Hey ya’ll! I’m building a single-page app backed by a Phoenix API. I don’t think I need
phoenix_html so I did
mix phoenix.new --no-html, but now I’m not sure where to put the single
index.html.eex page which references my CSS and JS.
- I don’t think I can put it under
web/static/assets because it’s not a static file. I think I need EEx and
<%= static_path() %> (which comes from the router, not phoenix_html) to reference my CSS and JS, which have dynamic filenames like
- If I put it under
web/templates/page I get an error:
(RuntimeError) Could not load Phoenix.HTML.Engine to use with .html.eex templates.
That error makes it sound like all
.eex templates require the
phoenix_html dependency, even if I’m not using any of its HTML helpers.
What am I missing? Again, I’ve got a JSON API that just needs a mostly-static HTML page to reference my CSS and JS. Thanks for any help!
IMO, the quickest solution here is to just add
phoenix_html back to your app (or create a new phoenix project, this time without the
--no-html flag). You might need it anyway later for something you don’t foresee. It’s an extra deps, but saves you from the trouble.
That said, you actually can call
static_path('js/app.js') from your router (as long as you keep the
import MyApp.Router.Helpers line on
web/web.ex), load the
index.html file as a string, and somehow inject the result of
static_path to the string (through
String.replace), and use
html conn, html_string to send the resulting string back to the client.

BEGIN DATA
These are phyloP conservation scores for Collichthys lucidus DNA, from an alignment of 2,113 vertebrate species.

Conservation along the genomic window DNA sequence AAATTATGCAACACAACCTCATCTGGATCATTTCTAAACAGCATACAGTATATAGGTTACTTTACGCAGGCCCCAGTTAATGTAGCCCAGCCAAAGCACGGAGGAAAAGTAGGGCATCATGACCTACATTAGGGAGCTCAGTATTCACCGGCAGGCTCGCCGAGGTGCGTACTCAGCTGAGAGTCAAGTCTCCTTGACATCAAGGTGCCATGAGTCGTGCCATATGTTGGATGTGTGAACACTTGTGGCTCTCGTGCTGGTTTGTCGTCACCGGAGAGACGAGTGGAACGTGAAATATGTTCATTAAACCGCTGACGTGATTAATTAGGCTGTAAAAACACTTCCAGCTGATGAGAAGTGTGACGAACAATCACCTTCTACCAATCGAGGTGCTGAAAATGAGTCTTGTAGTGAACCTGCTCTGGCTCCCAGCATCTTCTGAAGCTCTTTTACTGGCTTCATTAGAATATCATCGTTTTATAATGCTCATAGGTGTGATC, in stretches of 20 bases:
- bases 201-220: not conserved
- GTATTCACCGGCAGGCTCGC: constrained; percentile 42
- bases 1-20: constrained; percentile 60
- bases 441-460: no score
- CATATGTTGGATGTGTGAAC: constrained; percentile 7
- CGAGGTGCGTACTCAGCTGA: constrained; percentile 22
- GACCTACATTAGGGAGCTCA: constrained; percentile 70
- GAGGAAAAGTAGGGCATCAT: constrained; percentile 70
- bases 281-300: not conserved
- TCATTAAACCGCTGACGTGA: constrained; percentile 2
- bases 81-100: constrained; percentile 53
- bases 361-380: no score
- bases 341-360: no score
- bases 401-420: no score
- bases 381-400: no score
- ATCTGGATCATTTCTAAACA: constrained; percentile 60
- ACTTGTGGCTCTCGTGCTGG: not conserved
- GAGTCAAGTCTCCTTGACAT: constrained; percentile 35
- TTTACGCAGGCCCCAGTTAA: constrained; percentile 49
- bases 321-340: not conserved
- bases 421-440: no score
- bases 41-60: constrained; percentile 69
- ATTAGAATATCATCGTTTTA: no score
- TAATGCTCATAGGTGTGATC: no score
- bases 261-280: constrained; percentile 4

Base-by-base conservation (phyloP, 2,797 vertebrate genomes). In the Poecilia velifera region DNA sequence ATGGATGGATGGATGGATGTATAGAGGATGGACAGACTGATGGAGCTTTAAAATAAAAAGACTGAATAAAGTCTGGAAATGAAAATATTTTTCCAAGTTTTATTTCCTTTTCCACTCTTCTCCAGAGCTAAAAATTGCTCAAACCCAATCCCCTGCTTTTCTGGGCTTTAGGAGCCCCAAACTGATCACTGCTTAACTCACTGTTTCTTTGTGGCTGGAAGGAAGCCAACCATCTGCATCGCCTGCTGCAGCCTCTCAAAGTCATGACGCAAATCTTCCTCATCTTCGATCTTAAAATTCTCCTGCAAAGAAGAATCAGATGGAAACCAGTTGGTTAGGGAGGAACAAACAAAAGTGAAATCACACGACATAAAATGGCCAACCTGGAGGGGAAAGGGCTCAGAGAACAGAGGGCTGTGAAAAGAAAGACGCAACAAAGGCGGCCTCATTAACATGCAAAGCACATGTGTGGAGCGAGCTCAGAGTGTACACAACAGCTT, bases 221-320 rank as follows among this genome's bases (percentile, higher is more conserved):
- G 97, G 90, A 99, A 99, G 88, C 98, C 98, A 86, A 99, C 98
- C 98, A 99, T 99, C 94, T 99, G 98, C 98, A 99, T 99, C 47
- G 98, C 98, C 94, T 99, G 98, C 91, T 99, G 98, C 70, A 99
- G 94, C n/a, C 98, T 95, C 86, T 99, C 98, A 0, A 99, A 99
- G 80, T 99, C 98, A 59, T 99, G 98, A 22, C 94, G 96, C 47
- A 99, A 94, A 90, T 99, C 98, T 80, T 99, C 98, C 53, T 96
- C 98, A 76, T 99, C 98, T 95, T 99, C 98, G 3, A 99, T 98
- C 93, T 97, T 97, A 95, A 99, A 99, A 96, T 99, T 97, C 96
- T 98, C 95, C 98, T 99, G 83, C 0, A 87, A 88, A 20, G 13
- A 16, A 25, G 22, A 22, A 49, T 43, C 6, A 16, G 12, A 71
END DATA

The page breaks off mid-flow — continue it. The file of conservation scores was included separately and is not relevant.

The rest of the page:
However, I think this approach circumvents the blazingly fast template caching that Phoenix has, though. I have no idea how it would affect the performance.
If I want to build a SPA, I usually built the client as a separate project, say as a Node.js front-end app with React and Webpack. Kind of a hassle, but there’s a lot of boilerplate templates that I can use and it’s not tied with the server’s stack. I haven’t build SPAs with Phoenix though, and if I do I might just go with the
phoenix_html approach to simplify things.
You can’t have an
html file without
phoenix_html unless you do something sort of hacky like Bobby said above.
Thanks for clarifying things Of my 3 options:
- Bring back
- Render a raw HTML string in the controller with
html(conn, str) using
- Build a separate front-end app
I’ll probably go with 1 for now but I am interested in benchmarking 2.
phoenix_html isn’t a large library, but I would rather not pay the memory overhead of including it, so long as it’s not offset by losing the efficiency of Phoenix’s template caching. Nathan Long has a great post on how Phoenix uses IOdata to make templates so fast, so perhaps I can take advantage of a similar approach. Thanks for suggesting and explaining that @bobbypriambodo.
As this is a one-person side project where I’m often adding JSON endpoints and corresponding React components at the same time, separate repos with 3 probably isn’t worth the additional complexity, though I agree, @sotojuan, that that would be the ideal, cleanest solution.
Thanks for the helpful responses!
There really is not much overhead there.
I support the idea of a separate repo and then just tossing your bundles in an S3 bucket. If you are using react but don’t want webpack headaches then create-react-app is the fastest way i’m aware of to get started. I did read the previous responses, so i’m aware of your benchmarking goals. Going with option one seems reasonable. I hope you find a setup that suites you best.